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Sound and fury over US covert Panama plan

The sounds of fury are ringing from several corners over leaked reports that the United States Central Intelligence Agency was planning covert actions to oust Gen. Manuel Antonio Noriega of Panama. Panama's opposition Civic Crusade is outraged, saying that it makes their movement appear to be an instrument of the Reagan administration. Members of Congress and Reagan administration officials are pointing fingers at each other over the leak. And, of course, Panama's government is using the reports to try to gain support from the Panamanian people and other governments.

``We don't need another contra movement,'' exclaimed exiled Civic Crusade leader Aurelio Barria, referring to reports that the US is providing money to opposition forces.

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Speaking from Miami, Mr. Barria added: ``These leaks create the expectation here and in Panama that someone else will solve Panama's problems.''

Other crusade officials were concerned that the reports could endanger some Panamanians whom General Noriega could accuse of complicity with the US.

When told of these objections, a Washington source close to the Panama situation expressed equal outrage, saying: ``The nerve of those people! They want the US to take care of `its monster,' Noriega, but as soon as the plans become public....''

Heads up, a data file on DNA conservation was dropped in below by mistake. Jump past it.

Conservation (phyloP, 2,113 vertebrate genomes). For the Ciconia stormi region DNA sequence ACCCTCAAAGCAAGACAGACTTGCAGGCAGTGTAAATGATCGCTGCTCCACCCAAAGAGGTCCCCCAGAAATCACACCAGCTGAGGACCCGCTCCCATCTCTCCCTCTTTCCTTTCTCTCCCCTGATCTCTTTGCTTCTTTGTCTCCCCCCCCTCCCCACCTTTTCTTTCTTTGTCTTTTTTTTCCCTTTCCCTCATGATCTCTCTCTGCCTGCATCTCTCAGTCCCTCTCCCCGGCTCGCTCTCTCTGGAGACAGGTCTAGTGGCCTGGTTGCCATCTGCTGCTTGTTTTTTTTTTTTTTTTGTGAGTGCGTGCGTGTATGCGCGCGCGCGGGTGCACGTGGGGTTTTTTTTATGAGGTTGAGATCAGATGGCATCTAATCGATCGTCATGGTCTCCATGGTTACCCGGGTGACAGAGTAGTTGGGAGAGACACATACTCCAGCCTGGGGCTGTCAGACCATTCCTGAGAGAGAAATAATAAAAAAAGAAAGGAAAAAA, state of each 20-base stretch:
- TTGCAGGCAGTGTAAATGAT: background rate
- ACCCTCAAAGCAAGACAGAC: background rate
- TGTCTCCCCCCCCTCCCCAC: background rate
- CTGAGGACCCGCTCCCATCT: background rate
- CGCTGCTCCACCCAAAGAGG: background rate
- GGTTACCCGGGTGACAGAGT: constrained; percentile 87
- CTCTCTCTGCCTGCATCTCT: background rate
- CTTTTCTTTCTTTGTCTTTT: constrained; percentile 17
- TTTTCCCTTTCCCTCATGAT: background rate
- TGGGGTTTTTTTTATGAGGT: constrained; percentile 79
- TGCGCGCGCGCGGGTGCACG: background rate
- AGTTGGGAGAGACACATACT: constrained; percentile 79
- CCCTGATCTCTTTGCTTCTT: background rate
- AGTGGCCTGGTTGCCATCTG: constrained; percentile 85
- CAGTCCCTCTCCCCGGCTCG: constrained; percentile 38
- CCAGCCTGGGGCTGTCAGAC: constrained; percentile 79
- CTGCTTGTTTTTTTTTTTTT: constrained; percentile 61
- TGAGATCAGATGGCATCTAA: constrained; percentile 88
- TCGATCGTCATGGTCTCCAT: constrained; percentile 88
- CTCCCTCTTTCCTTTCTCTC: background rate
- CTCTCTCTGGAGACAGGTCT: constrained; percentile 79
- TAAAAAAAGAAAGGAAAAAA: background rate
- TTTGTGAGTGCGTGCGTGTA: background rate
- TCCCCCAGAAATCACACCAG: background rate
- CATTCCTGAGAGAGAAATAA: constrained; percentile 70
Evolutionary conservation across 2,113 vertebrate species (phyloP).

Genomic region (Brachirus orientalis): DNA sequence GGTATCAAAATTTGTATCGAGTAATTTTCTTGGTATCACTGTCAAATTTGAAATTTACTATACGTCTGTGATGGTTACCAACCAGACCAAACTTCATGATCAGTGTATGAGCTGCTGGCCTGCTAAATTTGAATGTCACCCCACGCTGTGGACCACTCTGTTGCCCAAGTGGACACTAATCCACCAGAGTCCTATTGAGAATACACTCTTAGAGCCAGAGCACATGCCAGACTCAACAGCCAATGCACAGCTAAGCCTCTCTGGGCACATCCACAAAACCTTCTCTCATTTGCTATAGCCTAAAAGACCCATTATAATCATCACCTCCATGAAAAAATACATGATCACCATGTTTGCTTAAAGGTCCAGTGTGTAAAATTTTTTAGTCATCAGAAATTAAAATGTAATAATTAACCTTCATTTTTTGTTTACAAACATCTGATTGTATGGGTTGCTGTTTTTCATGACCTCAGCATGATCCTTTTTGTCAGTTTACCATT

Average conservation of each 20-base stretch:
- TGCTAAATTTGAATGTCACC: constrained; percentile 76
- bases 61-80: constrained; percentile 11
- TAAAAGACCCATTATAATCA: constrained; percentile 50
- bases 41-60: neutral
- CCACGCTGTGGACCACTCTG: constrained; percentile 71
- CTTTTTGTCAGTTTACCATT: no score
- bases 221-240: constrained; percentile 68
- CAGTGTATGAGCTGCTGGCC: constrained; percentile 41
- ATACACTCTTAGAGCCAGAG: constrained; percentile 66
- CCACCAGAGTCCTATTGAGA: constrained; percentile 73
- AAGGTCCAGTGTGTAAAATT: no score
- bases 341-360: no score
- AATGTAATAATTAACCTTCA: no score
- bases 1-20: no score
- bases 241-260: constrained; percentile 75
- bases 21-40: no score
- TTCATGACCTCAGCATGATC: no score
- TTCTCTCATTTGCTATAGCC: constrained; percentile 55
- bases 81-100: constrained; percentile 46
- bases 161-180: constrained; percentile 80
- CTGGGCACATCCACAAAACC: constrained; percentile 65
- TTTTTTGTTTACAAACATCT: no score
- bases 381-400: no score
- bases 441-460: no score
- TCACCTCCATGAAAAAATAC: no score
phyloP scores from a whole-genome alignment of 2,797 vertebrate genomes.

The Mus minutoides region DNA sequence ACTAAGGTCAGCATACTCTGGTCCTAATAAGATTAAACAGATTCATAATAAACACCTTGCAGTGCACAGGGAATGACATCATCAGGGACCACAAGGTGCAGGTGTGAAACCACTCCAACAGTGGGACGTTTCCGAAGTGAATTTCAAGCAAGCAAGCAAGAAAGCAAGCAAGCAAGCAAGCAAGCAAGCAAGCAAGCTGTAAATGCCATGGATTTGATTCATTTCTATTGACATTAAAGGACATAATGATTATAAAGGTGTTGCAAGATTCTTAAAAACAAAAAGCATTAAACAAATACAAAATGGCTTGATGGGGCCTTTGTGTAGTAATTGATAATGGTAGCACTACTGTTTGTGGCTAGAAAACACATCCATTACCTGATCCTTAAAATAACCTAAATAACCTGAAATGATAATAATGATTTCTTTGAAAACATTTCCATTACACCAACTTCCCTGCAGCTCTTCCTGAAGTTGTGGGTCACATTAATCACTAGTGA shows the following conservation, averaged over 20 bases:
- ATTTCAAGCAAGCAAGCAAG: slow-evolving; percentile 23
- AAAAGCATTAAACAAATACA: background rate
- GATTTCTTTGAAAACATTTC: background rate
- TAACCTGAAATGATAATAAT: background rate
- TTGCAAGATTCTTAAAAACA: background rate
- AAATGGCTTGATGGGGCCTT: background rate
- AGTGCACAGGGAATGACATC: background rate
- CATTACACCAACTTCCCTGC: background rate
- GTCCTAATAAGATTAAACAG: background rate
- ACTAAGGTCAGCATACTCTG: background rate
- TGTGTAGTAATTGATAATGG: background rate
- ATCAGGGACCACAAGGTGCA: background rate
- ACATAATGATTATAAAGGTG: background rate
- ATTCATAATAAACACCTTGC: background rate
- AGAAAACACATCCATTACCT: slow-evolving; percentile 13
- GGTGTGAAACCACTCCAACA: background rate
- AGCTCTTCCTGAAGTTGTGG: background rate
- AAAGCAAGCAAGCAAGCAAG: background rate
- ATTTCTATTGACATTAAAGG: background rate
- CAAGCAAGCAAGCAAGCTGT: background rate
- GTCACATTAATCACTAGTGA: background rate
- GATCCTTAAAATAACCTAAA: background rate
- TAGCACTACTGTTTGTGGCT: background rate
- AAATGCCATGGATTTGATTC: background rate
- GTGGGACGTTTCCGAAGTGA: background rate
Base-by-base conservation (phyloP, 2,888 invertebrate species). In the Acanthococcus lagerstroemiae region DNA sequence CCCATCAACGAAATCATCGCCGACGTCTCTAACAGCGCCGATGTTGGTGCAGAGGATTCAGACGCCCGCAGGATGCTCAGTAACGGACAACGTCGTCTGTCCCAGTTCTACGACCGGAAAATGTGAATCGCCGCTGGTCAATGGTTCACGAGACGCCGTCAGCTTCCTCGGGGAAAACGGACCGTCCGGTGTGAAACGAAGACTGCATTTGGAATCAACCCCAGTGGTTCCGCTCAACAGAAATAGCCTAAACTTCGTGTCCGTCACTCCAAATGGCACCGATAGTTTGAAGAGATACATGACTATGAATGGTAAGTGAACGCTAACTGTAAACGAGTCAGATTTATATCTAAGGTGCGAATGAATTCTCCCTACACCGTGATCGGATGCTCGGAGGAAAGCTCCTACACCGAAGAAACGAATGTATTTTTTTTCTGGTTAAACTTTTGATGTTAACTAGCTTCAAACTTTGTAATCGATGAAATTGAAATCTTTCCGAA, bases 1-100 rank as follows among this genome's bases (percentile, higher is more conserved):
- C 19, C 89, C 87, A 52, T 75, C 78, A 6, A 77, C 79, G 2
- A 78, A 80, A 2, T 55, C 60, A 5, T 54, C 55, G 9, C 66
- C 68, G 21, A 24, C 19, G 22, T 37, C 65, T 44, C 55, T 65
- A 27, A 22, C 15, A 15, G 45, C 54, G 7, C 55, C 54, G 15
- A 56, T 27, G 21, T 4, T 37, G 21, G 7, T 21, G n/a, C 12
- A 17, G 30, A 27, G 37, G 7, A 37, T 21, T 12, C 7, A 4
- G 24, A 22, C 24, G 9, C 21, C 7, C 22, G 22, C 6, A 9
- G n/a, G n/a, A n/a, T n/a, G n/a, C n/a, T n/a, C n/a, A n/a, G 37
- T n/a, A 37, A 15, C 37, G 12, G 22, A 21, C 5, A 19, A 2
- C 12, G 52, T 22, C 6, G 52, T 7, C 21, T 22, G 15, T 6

According to various newspaper reports, President Reagan signed an order earlier this month authorizing a plan of action by the CIA designed to weaken the rule of Noriega and his associates. The plan reportedly includes additional economic sanctions, psychological warfare, and CIA support for an effort to promote dissent among Noriega's troops.

The commander of the Panama-based US Southern Command, Gen. Fred Woerner, recently authorized the updating of a manual on psychological operations, according to a knowledgeable source. The manual details measures aimed at both the civilian and military sectors in Panama, the source said.

Some observers say the leaking of the CIA plan is itself an attempt at psychological warfare aimed at scaring Noriega. Given the Reagan administration's track record of failure in efforts to oust Noriega, few say that more saber-rattling will frighten the military strongman.

Still, says one US analyst, ``It does remind him that the battle's not over.'' The analyst went on to question the ultimate wisdom of making Noriega such a target. By isolating Noriega in its efforts, the US may be pushing his powerful Strategic Military Council to move against Noriega and run the country as a junta, the analyst said.

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On Capitol Hill yesterday, leaders of the Senate Intelligence Committee accused the Reagan administration of ``setting up'' members of Congress so they would appear to be sources of the leak. But, said Sen. David Boren (D) of Oklahoma, Congress could not have been the source. ``[We were] already receiving questions from the press before we had the briefings'' from the CIA, he told reporters.

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